We made it to the top of Clent Hills Saddle and another hiker was there to take a photo for us. It may be tough to believe, but Griggs is enthused. Working on the photo extroversion!
After Clent Hills Saddle, it was a cool decent with a great view and a mix of tussock and scree on the way down.
Our original plan had us stopping after 24mi/38km at the Manuka Hut. Weather was nice, and it was only 5pm when we got there. We texted my friend through that inReach to see what level the Rangitata River was at. We were hoping it would drop enough for us to cross the multi-braided river tomorrow. We heard the flow rate should be lower than 80 to attempt it…it was 104. No Rangitata. That means we need to do another one of those circuitous hitches tomorrow, and this one may take 24hrs with how remote the second half of it is. We decided to hike further tonight to give us more time to hitch tomorrow.
It was pretty easy hiking, so we were in the mood to cruise a bit more. There was one small climb that made my bad foot quite angry on the descent and it hurt pretty badly for the rest of the day. I will also mention that the tussock I this section has plants with spears and thorns that are terrible. I was happy to be wearing pants, but even pants are not much help.
We had hoped to do another 6mi/10km to camp by a lake, but the wind kicked up and this section has hardly any trees. We walked up on a sheep shearing station and had that surreal moment where we had a good 15mins where a herd of sheep were next to us and kept running when we got close. We had mountains and sheep all around us and it hit us that we were definitely in New Zealand!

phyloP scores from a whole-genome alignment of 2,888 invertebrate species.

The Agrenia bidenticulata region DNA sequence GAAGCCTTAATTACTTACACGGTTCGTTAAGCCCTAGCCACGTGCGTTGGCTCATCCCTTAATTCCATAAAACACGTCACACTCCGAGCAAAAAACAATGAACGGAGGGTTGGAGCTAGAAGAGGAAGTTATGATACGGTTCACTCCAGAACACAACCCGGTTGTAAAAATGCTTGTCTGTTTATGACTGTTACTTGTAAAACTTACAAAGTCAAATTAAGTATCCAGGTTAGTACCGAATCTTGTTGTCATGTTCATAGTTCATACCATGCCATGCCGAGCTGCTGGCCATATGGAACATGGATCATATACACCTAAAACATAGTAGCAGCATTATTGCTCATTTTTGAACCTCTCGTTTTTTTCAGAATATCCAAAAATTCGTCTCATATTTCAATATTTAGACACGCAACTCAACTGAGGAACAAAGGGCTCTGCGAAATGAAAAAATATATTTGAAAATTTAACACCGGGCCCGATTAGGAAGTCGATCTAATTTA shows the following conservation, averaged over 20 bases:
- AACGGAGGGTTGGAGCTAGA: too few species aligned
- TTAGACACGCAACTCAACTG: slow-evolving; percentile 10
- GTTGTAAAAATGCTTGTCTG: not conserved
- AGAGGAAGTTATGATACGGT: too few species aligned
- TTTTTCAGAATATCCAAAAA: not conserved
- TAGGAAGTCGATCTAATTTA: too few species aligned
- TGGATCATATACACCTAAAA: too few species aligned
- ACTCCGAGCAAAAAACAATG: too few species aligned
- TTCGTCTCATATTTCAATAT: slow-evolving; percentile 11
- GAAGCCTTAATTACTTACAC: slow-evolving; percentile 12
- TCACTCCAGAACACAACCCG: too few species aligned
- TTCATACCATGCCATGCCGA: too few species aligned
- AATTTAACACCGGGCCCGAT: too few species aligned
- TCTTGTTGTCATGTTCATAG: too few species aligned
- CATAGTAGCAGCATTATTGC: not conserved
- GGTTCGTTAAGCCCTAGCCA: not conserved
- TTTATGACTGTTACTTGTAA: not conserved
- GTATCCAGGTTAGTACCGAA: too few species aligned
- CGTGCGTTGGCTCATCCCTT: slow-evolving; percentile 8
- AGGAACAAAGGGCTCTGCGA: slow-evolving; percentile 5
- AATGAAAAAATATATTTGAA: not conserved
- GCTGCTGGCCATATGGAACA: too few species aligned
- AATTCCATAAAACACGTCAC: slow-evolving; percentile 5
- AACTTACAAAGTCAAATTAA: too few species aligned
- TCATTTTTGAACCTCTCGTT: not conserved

When we got close to the shearing station, there was a sheltered area with trees. It was earlier than we had hoped, but we decided not to push our luck with the wind. It was really strong and that patch of trees was a safe haven. We stopped for the night at 6:45pm and I finished the day with dry shoes! I think it’s been a couple weeks since that’s happened! Yes, we walked in a river for hours today, but I am celebrating that they were dry at the end of the day.
wait till you get down into the mackenzie basin and see how parched it is down there.., you’re ringed by mountains for miles, they just soak up all the rain before it gets through
Tussock grass is one reason NZers opt for boots over shoes…
Me too .. but how would boots have coped with all that water, I wonder?
the thorny plants are Matagouri. capable of wrecking lightweight gear… one reason why kiwi gear tends to be heavy.
the flax like plant with needle sharp spikes at the end are Spaniard Grass
Beutiful pics wired, there’s no better way to hike then to just hike your own hike. If the critics could just realize this and just hike there own hike, all would be well. Enjoy your journey Wired.
Wow, that’s one of the vastestest and uniformalistist scree fields I’ve ever seen.
I bet turtles an tortoises would appreciate being able to unstrap their shells to make an escape at those times….
Great point Lynn!!